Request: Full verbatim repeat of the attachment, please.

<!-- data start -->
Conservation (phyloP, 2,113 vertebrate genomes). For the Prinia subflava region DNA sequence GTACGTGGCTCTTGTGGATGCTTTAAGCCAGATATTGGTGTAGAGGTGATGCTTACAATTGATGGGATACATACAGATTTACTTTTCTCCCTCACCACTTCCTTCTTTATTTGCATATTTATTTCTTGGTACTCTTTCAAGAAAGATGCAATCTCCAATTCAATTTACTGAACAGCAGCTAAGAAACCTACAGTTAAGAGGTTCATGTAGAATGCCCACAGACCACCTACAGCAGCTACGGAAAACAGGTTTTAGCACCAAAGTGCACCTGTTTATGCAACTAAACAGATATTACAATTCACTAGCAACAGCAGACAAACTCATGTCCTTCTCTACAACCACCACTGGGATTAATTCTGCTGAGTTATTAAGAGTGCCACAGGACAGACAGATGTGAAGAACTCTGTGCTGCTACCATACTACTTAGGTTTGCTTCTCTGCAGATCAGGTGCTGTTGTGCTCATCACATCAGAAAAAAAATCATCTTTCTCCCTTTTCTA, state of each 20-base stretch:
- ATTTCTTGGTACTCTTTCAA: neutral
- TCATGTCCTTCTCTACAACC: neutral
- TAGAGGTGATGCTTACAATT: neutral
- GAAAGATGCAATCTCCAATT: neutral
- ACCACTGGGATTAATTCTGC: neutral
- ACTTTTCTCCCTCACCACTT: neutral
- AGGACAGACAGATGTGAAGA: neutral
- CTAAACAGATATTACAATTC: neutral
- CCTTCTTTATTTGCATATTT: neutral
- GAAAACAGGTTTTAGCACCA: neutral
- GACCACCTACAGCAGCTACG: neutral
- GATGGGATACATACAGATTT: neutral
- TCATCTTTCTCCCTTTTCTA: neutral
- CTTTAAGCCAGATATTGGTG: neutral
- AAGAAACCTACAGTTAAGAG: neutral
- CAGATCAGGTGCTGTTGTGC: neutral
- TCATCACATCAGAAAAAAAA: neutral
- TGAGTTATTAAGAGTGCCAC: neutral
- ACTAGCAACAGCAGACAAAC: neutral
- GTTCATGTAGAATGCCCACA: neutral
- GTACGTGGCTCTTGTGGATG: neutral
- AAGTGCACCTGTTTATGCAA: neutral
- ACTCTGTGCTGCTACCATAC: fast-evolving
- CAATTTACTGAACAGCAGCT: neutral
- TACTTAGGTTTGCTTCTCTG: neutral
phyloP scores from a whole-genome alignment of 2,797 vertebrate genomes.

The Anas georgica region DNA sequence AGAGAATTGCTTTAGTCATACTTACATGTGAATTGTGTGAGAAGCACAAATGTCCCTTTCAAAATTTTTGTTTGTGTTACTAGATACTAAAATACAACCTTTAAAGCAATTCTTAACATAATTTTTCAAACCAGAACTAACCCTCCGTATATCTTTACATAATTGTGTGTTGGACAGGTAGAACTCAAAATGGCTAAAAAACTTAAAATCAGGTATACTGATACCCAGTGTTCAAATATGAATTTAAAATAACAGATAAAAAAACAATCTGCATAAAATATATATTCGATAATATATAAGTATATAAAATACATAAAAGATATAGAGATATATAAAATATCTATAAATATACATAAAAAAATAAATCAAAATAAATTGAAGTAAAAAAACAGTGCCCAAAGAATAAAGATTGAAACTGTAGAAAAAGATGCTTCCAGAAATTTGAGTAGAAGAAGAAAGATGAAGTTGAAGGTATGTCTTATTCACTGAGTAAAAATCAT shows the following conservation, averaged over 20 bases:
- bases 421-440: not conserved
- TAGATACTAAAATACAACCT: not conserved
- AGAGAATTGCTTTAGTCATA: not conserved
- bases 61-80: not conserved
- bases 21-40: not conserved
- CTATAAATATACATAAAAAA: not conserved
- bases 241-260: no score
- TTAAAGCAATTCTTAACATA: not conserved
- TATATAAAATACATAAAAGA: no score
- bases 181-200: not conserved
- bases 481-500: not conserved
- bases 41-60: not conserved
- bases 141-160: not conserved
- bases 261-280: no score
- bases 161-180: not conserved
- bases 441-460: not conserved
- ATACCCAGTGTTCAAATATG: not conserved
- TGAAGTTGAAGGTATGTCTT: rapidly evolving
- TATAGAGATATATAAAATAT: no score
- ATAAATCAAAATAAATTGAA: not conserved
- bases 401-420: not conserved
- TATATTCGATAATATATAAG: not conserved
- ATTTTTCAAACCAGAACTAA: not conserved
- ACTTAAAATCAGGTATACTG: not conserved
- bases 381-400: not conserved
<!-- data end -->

Conservation (phyloP, 2,113 vertebrate genomes). For the Prinia subflava region DNA sequence GTACGTGGCTCTTGTGGATGCTTTAAGCCAGATATTGGTGTAGAGGTGATGCTTACAATTGATGGGATACATACAGATTTACTTTTCTCCCTCACCACTTCCTTCTTTATTTGCATATTTATTTCTTGGTACTCTTTCAAGAAAGATGCAATCTCCAATTCAATTTACTGAACAGCAGCTAAGAAACCTACAGTTAAGAGGTTCATGTAGAATGCCCACAGACCACCTACAGCAGCTACGGAAAACAGGTTTTAGCACCAAAGTGCACCTGTTTATGCAACTAAACAGATATTACAATTCACTAGCAACAGCAGACAAACTCATGTCCTTCTCTACAACCACCACTGGGATTAATTCTGCTGAGTTATTAAGAGTGCCACAGGACAGACAGATGTGAAGAACTCTGTGCTGCTACCATACTACTTAGGTTTGCTTCTCTGCAGATCAGGTGCTGTTGTGCTCATCACATCAGAAAAAAAATCATCTTTCTCCCTTTTCTA, state of each 20-base stretch:
- ATTTCTTGGTACTCTTTCAA: neutral
- TCATGTCCTTCTCTACAACC: neutral
- TAGAGGTGATGCTTACAATT: neutral
- GAAAGATGCAATCTCCAATT: neutral
- ACCACTGGGATTAATTCTGC: neutral
- ACTTTTCTCCCTCACCACTT: neutral
- AGGACAGACAGATGTGAAGA: neutral
- CTAAACAGATATTACAATTC: neutral
- CCTTCTTTATTTGCATATTT: neutral
- GAAAACAGGTTTTAGCACCA: neutral
- GACCACCTACAGCAGCTACG: neutral
- GATGGGATACATACAGATTT: neutral
- TCATCTTTCTCCCTTTTCTA: neutral
- CTTTAAGCCAGATATTGGTG: neutral
- AAGAAACCTACAGTTAAGAG: neutral
- CAGATCAGGTGCTGTTGTGC: neutral
- TCATCACATCAGAAAAAAAA: neutral
- TGAGTTATTAAGAGTGCCAC: neutral
- ACTAGCAACAGCAGACAAAC: neutral
- GTTCATGTAGAATGCCCACA: neutral
- GTACGTGGCTCTTGTGGATG: neutral
- AAGTGCACCTGTTTATGCAA: neutral
- ACTCTGTGCTGCTACCATAC: fast-evolving
- CAATTTACTGAACAGCAGCT: neutral
- TACTTAGGTTTGCTTCTCTG: neutral
phyloP scores from a whole-genome alignment of 2,797 vertebrate genomes.

The Anas georgica region DNA sequence AGAGAATTGCTTTAGTCATACTTACATGTGAATTGTGTGAGAAGCACAAATGTCCCTTTCAAAATTTTTGTTTGTGTTACTAGATACTAAAATACAACCTTTAAAGCAATTCTTAACATAATTTTTCAAACCAGAACTAACCCTCCGTATATCTTTACATAATTGTGTGTTGGACAGGTAGAACTCAAAATGGCTAAAAAACTTAAAATCAGGTATACTGATACCCAGTGTTCAAATATGAATTTAAAATAACAGATAAAAAAACAATCTGCATAAAATATATATTCGATAATATATAAGTATATAAAATACATAAAAGATATAGAGATATATAAAATATCTATAAATATACATAAAAAAATAAATCAAAATAAATTGAAGTAAAAAAACAGTGCCCAAAGAATAAAGATTGAAACTGTAGAAAAAGATGCTTCCAGAAATTTGAGTAGAAGAAGAAAGATGAAGTTGAAGGTATGTCTTATTCACTGAGTAAAAATCAT shows the following conservation, averaged over 20 bases:
- bases 421-440: not conserved
- TAGATACTAAAATACAACCT: not conserved
- AGAGAATTGCTTTAGTCATA: not conserved
- bases 61-80: not conserved
- bases 21-40: not conserved
- CTATAAATATACATAAAAAA: not conserved
- bases 241-260: no score
- TTAAAGCAATTCTTAACATA: not conserved
- TATATAAAATACATAAAAGA: no score
- bases 181-200: not conserved
- bases 481-500: not conserved
- bases 41-60: not conserved
- bases 141-160: not conserved
- bases 261-280: no score
- bases 161-180: not conserved
- bases 441-460: not conserved
- ATACCCAGTGTTCAAATATG: not conserved
- TGAAGTTGAAGGTATGTCTT: rapidly evolving
- TATAGAGATATATAAAATAT: no score
- ATAAATCAAAATAAATTGAA: not conserved
- bases 401-420: not conserved
- TATATTCGATAATATATAAG: not conserved
- ATTTTTCAAACCAGAACTAA: not conserved
- ACTTAAAATCAGGTATACTG: not conserved
- bases 381-400: not conserved